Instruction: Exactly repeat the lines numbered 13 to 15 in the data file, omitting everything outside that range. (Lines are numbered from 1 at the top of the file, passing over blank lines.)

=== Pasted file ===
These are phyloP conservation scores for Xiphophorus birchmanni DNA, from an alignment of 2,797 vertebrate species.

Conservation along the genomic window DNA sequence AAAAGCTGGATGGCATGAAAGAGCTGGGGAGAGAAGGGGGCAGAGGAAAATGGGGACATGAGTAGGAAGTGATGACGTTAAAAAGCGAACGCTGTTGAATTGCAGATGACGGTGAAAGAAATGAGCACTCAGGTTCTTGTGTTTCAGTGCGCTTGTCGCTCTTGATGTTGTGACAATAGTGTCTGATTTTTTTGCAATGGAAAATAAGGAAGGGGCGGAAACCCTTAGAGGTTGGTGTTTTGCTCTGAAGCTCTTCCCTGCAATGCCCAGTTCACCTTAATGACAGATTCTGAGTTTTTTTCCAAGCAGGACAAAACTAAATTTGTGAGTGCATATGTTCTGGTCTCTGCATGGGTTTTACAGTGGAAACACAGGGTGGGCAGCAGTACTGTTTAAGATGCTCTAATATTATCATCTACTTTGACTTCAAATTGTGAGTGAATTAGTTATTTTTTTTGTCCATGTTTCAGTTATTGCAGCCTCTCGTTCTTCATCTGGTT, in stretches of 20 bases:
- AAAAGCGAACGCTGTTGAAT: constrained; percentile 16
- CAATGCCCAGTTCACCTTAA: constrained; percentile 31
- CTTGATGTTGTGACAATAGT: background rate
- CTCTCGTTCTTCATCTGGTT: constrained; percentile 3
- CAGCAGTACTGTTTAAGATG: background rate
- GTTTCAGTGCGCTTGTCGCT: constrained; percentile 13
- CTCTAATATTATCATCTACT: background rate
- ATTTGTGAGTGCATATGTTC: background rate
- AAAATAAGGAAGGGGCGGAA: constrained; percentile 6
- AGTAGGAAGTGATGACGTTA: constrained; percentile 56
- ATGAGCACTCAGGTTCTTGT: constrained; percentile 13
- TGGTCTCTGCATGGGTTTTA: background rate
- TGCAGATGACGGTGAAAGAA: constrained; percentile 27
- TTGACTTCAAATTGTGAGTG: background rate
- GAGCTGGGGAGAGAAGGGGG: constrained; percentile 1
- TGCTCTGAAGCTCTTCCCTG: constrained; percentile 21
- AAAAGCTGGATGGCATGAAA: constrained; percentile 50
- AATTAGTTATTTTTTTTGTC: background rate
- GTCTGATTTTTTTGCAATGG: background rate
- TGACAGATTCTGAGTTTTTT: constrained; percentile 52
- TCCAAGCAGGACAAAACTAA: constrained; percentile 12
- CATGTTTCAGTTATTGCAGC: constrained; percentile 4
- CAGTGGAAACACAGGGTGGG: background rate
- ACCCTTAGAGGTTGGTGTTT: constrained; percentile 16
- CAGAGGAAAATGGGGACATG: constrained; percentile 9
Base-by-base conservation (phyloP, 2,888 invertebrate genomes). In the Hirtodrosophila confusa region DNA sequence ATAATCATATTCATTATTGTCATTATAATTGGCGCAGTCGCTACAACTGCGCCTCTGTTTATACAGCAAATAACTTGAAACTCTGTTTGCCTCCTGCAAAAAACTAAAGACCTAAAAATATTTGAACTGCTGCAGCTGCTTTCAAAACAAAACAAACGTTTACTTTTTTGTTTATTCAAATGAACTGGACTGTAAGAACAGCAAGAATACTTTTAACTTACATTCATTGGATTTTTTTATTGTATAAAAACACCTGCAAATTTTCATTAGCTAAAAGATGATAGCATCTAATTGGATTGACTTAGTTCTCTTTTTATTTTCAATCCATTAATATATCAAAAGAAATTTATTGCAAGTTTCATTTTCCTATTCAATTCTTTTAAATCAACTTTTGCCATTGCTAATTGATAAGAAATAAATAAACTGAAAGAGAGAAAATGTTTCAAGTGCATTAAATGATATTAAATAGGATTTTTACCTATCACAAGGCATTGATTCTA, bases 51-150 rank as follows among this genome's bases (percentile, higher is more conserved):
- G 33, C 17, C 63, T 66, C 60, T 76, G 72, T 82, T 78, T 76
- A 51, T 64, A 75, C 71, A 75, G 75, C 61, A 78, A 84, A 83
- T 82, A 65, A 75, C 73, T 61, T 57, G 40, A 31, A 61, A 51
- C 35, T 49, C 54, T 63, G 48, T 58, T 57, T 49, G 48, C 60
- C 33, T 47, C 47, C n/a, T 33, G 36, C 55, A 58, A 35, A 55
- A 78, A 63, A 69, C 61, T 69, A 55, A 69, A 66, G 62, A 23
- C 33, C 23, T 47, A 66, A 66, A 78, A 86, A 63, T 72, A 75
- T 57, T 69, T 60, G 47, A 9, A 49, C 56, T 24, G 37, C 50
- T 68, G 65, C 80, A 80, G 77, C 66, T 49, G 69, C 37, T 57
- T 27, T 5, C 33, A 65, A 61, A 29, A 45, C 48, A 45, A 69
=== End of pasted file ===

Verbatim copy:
- ATGAGCACTCAGGTTCTTGT: constrained; percentile 13
- TGGTCTCTGCATGGGTTTTA: background rate
- TGCAGATGACGGTGAAAGAA: constrained; percentile 27